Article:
Bacterial canker, bacterial speck, and bacterial spot are serious diseases of fresh-market tomatoes in the Northeast. The three largest tomato producing states in the Northeast (NJ, NY and PA) harvest over 8500 acres of fresh market tomatoes annually with a value of over 75 million dollars. Additionally, the eastern shore of Virginia harvests approximately 5,000 A of fresh-market tomatoes on an annual basis. Much of the fresh market tomato crop in the mid-Atlantic and NE region is sold locally (i.e., in the northeast corridor) and is an important crop sold in farmers markets, as well as, regional and local grocery stores. Within the past decade, the incidence of bacterial diseases of tomato including bacterial canker, spot and speck have increased throughout the region. Importantly, the current management practices for the control of bacterial diseases in tomato, especially canker, have not been effective, or are completely absent, in some regions of the Northeast. The objectives and anticipated impacts of this project are to demonstrate and promote via train-the-trainer workshops the technique of seed heat treatment for managing important bacterial diseases of tomato and other vegetable crops to extension personnel, crop advisors, seedsmen and organic and conventional vegetable growers in the mid-Atlantic and surrounding region. Vegetable growers in the mid-Atlantic and surrounding region are the primary beneficiaries of this extension project. This project will also allow mid-Atlantic and surrounding extension personnel to better serve their constituents through the introduction and demonstration of a new technique to add to their IPM toolbox to help control economically-important bacterial diseases of tomato. Importantly, the same seed heat-treatment techniques used in this project on tomato seed can easily be expanded to help reduce potential seed-borne diseases on many different vegetable crops such as bacterial spot of pepper, downy mildew on various vegetable crops, and on black-rot of crucifer crops. The appropriate treatment time and temperature for killing pathogens without adversely affecting seed germination has already been determined for several vegetable crops in addition to tomato, including pepper, carrot and cruciferous crops.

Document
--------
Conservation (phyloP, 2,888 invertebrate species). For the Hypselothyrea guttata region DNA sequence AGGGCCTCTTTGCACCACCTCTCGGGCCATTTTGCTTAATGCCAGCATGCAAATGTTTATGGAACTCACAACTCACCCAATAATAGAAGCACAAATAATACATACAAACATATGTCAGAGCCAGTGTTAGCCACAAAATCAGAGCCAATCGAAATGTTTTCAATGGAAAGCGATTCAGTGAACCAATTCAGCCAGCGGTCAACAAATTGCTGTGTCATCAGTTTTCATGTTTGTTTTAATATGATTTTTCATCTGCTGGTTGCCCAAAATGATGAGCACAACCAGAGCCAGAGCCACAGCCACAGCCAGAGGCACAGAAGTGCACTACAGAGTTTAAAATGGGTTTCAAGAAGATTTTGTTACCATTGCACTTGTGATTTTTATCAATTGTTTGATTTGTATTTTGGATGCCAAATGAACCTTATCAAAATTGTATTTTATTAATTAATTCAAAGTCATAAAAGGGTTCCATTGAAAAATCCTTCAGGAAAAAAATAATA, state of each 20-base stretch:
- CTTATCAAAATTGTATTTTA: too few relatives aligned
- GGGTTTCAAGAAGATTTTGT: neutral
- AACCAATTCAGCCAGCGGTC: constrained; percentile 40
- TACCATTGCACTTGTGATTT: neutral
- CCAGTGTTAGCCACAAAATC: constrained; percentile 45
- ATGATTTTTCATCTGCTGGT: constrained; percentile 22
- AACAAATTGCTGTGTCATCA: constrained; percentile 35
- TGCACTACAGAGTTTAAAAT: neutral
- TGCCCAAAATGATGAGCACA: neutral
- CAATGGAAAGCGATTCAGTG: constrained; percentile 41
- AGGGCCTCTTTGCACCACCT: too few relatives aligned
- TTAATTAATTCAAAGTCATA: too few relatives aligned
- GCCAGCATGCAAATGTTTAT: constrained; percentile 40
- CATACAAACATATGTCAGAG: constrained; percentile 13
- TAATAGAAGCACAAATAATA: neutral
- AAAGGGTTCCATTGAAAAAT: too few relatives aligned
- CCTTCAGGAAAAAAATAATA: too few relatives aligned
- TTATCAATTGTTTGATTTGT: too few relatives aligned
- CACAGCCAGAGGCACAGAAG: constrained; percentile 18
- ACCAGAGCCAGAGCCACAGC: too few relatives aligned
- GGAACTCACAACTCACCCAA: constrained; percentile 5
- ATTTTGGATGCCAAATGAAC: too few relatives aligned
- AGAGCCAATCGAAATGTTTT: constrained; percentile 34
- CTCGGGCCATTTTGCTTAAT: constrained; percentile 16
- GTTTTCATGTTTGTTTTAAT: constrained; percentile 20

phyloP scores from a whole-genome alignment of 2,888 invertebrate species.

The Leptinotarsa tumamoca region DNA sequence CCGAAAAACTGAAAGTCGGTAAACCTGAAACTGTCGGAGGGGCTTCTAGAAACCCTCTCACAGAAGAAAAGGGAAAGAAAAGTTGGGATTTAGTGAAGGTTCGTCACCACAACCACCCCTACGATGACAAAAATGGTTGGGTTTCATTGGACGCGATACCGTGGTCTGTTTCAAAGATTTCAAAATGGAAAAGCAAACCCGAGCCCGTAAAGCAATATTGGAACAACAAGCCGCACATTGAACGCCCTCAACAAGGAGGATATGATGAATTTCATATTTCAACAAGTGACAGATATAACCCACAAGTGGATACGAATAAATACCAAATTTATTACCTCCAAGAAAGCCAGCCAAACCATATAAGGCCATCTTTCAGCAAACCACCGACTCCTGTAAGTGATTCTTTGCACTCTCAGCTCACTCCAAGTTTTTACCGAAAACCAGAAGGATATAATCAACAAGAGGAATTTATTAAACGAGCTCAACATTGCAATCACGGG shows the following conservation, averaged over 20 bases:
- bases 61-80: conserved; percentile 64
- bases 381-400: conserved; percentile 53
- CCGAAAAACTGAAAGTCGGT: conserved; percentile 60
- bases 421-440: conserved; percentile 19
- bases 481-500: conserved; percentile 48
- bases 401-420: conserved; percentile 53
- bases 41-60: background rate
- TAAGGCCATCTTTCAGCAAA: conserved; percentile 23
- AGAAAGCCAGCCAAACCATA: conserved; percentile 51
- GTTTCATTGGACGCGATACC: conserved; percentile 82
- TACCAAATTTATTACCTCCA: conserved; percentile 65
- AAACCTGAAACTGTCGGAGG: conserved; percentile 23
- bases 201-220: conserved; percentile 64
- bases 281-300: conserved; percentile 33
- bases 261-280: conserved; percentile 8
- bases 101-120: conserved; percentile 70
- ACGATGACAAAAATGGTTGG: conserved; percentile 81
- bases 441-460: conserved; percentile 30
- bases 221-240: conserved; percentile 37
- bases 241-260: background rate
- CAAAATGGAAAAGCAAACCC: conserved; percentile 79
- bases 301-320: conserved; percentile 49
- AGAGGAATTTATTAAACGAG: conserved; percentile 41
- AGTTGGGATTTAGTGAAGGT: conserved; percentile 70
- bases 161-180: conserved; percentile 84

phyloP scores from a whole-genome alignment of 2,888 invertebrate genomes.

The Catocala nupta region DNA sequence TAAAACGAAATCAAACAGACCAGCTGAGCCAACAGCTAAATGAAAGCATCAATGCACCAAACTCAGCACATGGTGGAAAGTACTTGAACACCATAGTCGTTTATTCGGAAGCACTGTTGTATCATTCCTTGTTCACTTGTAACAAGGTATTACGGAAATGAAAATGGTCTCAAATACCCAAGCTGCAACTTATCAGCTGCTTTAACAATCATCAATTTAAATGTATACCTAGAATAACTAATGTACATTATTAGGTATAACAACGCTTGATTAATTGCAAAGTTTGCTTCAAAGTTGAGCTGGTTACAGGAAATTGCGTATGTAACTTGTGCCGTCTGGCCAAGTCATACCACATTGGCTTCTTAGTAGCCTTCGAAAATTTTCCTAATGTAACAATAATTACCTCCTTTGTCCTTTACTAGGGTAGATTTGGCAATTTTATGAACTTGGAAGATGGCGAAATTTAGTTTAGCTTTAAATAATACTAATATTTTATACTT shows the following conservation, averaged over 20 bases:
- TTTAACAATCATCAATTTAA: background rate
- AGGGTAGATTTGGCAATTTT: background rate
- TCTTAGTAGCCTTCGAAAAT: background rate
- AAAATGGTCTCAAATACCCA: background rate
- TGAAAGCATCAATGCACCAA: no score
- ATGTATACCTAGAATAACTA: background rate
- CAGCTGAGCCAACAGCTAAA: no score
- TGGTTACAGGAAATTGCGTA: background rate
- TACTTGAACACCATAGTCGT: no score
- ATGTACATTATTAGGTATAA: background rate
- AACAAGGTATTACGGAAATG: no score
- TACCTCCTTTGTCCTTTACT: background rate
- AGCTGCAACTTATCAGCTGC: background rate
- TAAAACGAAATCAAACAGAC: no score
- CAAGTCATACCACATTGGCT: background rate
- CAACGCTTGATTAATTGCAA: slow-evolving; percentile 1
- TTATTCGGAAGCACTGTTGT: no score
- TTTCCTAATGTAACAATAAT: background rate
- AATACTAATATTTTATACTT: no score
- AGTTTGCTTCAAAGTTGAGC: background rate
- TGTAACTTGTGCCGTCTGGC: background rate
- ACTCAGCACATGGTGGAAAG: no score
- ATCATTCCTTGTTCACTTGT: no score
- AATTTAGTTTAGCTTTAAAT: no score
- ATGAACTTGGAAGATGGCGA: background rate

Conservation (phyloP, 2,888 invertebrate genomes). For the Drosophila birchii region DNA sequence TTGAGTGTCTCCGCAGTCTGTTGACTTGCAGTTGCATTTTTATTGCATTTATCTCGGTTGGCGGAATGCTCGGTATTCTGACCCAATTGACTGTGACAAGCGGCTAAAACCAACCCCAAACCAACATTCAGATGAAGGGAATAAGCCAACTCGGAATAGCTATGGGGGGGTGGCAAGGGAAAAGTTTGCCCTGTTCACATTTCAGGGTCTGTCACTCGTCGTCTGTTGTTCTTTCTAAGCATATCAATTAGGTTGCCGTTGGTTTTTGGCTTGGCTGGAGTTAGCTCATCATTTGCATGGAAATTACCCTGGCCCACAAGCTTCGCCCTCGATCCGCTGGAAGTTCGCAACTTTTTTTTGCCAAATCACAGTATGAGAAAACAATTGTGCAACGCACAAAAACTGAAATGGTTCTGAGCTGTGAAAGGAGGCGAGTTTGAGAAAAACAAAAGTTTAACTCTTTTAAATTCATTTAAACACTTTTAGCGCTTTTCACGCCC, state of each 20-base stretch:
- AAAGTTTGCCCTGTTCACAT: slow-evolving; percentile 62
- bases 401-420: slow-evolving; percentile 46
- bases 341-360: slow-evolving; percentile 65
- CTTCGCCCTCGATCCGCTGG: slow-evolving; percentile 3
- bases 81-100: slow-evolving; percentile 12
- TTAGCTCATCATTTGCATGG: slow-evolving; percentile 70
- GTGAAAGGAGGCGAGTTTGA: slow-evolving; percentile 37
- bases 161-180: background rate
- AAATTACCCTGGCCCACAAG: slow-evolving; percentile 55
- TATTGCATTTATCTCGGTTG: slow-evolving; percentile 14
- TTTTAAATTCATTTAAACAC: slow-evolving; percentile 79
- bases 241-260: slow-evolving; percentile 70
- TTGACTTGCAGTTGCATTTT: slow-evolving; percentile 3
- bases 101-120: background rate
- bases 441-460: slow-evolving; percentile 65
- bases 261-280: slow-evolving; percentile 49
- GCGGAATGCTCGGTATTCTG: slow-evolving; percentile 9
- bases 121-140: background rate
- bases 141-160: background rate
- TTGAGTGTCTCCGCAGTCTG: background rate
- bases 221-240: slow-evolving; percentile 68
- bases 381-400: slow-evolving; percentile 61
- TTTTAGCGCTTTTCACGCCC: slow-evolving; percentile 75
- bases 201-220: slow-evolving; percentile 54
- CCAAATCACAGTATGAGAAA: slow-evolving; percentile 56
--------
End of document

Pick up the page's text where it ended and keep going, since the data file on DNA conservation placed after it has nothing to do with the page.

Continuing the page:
|Effective start/end date||9/1/10 → 8/31/14|
- National Institute of Food and Agriculture (National Institute of Food and Agriculture (NIFA))
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